Using the listview of issue gives you a great context menu that you can use to do common actions like setting the priority, status, and completion percentage.

The issue tracking also integrates time tracking so you can see the progress. You have a percentage complete as well as estimated time and actual time. The time estimations can be tagged with which sub-task took the time (like design, code and test).

I spent a bit of time messing around with the source control integration. I decided to try it out with a Git installation I had laying about. In the end it is pretty simple to actually do, and it provides a simple interface with coloured diffs. This means it becomes trivial to cross reference issues, documents, code, revisions, and more in one place. I noticed that the commit comments get added to the reports by adding the issue number.

The icing on the cake is that it is all wrapped in a clear and intuitive user interface. It looks good and makes use of all the Javascript goodness that users come to expect and it actually helps to make it easy to use.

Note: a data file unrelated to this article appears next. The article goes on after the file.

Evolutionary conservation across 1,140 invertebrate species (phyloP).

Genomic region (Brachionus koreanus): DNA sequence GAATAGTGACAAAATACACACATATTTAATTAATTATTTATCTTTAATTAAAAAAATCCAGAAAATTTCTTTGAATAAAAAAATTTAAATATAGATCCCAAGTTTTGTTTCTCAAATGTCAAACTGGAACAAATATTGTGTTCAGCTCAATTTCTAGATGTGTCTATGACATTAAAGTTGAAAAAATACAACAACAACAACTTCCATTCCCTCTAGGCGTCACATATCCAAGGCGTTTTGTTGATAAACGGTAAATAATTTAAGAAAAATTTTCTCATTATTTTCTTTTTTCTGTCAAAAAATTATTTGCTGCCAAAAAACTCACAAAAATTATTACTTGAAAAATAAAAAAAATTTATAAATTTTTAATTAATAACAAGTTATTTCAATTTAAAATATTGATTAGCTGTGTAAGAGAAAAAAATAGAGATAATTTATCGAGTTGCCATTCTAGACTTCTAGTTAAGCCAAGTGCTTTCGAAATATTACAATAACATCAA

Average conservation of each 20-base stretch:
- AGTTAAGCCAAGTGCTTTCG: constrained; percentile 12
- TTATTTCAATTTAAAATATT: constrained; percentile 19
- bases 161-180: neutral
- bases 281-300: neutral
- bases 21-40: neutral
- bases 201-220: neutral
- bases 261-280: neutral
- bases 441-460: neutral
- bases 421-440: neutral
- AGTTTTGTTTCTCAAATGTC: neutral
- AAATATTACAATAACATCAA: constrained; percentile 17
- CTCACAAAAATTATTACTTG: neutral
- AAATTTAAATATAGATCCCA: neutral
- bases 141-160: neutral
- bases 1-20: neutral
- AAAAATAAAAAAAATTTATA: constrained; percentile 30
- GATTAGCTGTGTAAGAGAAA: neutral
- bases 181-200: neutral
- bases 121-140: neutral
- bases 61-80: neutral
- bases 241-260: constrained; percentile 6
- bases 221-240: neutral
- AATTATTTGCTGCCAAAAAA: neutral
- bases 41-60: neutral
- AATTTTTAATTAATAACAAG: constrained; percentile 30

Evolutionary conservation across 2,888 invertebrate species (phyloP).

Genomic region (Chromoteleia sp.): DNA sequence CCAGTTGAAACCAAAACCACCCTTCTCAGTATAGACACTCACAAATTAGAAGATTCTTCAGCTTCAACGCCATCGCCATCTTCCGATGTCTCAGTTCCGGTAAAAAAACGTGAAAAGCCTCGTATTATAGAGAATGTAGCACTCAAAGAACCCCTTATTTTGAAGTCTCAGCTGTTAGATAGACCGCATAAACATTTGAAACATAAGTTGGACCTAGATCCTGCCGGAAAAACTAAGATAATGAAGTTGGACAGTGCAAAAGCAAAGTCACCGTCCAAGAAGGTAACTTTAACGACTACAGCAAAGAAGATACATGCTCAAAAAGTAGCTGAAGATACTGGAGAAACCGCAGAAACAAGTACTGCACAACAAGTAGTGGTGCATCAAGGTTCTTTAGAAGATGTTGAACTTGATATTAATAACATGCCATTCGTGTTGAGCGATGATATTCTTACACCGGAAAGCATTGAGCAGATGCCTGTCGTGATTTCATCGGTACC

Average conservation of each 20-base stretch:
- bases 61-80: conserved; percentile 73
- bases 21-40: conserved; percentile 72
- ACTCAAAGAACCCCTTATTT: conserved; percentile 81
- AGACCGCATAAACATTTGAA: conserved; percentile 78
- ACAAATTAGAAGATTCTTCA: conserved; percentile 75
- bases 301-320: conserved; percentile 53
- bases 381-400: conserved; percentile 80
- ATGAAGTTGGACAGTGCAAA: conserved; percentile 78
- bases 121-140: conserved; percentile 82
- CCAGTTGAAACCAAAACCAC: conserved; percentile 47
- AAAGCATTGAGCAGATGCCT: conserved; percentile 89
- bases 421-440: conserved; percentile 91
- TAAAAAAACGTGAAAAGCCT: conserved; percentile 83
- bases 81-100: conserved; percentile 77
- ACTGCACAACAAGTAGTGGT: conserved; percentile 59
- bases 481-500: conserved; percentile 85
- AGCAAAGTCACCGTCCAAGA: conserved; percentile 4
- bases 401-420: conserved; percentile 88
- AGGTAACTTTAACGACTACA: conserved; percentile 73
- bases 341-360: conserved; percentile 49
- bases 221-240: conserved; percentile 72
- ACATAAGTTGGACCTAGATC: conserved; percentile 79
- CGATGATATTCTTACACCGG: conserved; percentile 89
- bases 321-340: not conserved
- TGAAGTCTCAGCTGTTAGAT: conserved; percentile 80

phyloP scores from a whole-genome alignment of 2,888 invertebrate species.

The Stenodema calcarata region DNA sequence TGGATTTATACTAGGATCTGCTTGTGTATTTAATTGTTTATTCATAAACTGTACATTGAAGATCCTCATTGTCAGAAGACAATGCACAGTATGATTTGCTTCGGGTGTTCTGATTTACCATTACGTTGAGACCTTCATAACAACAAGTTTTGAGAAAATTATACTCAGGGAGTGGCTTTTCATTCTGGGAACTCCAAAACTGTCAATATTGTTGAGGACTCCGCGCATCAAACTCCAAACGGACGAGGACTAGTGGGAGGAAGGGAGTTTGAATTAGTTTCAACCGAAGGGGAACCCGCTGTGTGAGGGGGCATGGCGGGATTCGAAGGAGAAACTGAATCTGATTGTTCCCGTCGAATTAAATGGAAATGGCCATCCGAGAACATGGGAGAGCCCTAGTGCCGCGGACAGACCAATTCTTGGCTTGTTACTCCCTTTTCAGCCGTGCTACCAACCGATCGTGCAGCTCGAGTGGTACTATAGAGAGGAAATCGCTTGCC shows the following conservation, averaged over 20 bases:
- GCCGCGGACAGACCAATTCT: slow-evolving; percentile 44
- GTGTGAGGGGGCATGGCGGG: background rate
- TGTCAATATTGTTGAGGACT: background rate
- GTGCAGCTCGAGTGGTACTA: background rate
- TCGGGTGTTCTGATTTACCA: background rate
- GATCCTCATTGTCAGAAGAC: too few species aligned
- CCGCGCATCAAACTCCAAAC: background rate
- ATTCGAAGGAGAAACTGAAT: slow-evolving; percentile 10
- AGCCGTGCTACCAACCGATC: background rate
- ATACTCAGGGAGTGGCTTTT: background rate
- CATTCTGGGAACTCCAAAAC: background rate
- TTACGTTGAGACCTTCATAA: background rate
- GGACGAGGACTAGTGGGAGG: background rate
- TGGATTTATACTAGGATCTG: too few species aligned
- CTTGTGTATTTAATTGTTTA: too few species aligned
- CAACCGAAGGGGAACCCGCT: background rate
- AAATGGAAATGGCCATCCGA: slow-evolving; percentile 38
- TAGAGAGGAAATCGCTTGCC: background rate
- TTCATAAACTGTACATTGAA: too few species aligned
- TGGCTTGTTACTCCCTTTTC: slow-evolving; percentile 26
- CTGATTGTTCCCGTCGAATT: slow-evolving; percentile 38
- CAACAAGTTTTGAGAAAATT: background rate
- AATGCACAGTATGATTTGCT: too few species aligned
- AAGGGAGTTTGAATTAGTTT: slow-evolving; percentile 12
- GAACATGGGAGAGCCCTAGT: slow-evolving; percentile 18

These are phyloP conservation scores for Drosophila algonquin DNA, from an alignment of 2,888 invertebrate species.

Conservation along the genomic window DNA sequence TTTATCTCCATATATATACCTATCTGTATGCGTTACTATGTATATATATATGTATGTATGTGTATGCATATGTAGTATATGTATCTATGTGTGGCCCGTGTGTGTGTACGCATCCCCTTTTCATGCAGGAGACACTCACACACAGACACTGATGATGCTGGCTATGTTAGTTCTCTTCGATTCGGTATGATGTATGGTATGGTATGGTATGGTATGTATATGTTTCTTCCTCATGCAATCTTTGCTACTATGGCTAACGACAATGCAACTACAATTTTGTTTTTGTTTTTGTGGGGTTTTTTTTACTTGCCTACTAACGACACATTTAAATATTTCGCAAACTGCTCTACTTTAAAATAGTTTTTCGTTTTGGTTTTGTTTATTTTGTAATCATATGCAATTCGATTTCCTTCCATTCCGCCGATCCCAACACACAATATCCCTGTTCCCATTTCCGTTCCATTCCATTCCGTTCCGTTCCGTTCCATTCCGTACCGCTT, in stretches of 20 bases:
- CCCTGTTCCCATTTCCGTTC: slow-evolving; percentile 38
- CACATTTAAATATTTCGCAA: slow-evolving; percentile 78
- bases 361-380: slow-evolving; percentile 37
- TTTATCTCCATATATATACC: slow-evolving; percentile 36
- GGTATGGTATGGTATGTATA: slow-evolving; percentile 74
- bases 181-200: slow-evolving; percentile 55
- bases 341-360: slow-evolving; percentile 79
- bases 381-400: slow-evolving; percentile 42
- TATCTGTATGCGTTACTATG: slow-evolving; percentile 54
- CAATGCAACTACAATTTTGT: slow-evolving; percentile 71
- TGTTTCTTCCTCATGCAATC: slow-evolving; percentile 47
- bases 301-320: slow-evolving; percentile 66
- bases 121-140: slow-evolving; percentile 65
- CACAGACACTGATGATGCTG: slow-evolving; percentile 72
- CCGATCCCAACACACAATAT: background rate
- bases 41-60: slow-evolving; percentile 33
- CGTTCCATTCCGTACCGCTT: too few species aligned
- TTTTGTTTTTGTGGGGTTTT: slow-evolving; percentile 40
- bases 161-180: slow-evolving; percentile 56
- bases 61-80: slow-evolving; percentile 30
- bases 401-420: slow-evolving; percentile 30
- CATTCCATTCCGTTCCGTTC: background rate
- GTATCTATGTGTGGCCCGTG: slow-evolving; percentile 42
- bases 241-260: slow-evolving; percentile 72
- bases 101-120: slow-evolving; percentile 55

29 May 2008

Bug Databases - Redmine

While on my Internet travels I found a bug database system I hadn't encounterd before called Redmine. It's open-source and based on Ruby-On-Rails, and provides much more than simply bugtracking. It refers to itself as a project management tool as it provides enough tools to do that.

Features include:
* Per project wiki and forums
* Issue tracking
* Source control integration (Subversion, CVS, Darcs, Bazaar, Mercurial, Git)
* Gantt chart and calendar
* Time tracking functionality
* News, documents & files management

I did a quick test install on a Ubuntu virtual machine to see what it was like. The user interface is really quite slick and very easy to use because it makes the most of Javascript. Even when you have a list view you get a nice context menu to do the simple and most often done changes (priority and the suchlike).

One of the most interesting parts I found of the system is the paradigm it uses to partition data. You create a project and it is possible to have per-project wikis, forums, and repositories. You can even use different source control systems per project. What makes it interesting is that you can point a project at a sub-branch of a repository, so it would be possible to have a project per branch or group of branches. This would make it much easier to track implementations on a per-branch basis.

With document and wiki management available it is then possible to integrate the peripheral information for a product with the items involved in actually implementing it. With the integrated wiki you can also have your requirements and design documents easily at hand.